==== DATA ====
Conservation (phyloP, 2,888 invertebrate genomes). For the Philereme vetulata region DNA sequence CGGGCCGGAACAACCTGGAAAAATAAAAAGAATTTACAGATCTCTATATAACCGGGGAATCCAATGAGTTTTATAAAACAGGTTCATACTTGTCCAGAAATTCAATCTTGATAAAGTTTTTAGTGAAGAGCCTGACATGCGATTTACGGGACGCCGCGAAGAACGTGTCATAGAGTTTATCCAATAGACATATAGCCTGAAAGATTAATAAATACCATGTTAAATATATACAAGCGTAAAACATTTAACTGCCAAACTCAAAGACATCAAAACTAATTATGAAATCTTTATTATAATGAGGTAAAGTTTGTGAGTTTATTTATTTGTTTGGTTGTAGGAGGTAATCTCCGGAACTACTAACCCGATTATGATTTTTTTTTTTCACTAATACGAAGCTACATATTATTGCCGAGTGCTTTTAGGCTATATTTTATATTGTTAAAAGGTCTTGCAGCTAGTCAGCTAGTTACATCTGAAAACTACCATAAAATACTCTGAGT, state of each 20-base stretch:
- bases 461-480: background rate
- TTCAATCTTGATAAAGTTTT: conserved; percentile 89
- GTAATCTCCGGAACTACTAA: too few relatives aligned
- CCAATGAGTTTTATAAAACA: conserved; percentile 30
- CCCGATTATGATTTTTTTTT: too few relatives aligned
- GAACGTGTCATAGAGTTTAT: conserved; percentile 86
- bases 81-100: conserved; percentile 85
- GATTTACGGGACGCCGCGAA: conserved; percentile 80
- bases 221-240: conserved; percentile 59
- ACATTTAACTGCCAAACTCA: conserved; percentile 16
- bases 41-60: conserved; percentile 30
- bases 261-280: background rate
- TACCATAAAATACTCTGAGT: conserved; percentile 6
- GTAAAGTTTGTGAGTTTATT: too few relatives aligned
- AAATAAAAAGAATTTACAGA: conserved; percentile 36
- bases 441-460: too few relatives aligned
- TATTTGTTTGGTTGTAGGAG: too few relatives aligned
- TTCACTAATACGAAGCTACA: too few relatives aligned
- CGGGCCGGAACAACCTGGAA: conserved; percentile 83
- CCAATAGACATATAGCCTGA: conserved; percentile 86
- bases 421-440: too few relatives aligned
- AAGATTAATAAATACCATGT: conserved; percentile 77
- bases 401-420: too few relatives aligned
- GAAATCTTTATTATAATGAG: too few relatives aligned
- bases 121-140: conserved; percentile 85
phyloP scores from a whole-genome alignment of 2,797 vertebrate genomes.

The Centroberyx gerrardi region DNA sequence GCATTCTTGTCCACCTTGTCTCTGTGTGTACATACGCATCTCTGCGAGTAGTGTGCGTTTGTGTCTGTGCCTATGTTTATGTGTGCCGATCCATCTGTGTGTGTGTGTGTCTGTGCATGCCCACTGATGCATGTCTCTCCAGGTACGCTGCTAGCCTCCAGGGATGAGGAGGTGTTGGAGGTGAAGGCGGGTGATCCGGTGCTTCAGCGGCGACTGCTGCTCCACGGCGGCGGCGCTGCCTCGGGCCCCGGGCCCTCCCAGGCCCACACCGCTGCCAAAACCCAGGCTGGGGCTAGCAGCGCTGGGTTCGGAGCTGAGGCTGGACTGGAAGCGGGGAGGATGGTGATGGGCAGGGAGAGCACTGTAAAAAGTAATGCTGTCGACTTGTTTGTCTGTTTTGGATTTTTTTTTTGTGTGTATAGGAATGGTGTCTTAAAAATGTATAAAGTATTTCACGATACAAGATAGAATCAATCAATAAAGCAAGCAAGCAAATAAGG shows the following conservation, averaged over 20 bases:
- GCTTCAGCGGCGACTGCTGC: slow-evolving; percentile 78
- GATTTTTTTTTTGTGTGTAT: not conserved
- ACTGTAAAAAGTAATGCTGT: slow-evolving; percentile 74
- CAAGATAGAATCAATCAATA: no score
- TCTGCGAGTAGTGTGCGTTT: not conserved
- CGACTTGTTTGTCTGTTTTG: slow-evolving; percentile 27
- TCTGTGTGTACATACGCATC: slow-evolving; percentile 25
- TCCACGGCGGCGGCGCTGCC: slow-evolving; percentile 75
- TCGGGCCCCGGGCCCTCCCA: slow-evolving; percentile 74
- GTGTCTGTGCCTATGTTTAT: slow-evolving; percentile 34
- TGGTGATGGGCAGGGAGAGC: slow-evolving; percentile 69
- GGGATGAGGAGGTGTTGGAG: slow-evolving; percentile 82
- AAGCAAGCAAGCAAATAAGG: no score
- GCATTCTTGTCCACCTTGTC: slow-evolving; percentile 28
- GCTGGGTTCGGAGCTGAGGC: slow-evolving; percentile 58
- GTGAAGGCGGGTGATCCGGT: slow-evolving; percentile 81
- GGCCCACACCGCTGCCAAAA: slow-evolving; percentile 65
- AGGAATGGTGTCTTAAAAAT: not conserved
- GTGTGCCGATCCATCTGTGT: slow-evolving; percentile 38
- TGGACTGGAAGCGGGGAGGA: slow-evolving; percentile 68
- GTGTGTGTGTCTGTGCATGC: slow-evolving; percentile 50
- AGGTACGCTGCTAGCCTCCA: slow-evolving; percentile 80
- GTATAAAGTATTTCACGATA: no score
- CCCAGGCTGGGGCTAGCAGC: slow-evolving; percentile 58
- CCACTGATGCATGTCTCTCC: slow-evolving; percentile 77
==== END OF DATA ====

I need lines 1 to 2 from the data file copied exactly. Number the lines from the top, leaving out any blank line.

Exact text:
Conservation (phyloP, 2,888 invertebrate genomes). For the Philereme vetulata region DNA sequence CGGGCCGGAACAACCTGGAAAAATAAAAAGAATTTACAGATCTCTATATAACCGGGGAATCCAATGAGTTTTATAAAACAGGTTCATACTTGTCCAGAAATTCAATCTTGATAAAGTTTTTAGTGAAGAGCCTGACATGCGATTTACGGGACGCCGCGAAGAACGTGTCATAGAGTTTATCCAATAGACATATAGCCTGAAAGATTAATAAATACCATGTTAAATATATACAAGCGTAAAACATTTAACTGCCAAACTCAAAGACATCAAAACTAATTATGAAATCTTTATTATAATGAGGTAAAGTTTGTGAGTTTATTTATTTGTTTGGTTGTAGGAGGTAATCTCCGGAACTACTAACCCGATTATGATTTTTTTTTTTCACTAATACGAAGCTACATATTATTGCCGAGTGCTTTTAGGCTATATTTTATATTGTTAAAAGGTCTTGCAGCTAGTCAGCTAGTTACATCTGAAAACTACCATAAAATACTCTGAGT, state of each 20-base stretch:
- bases 461-480: background rate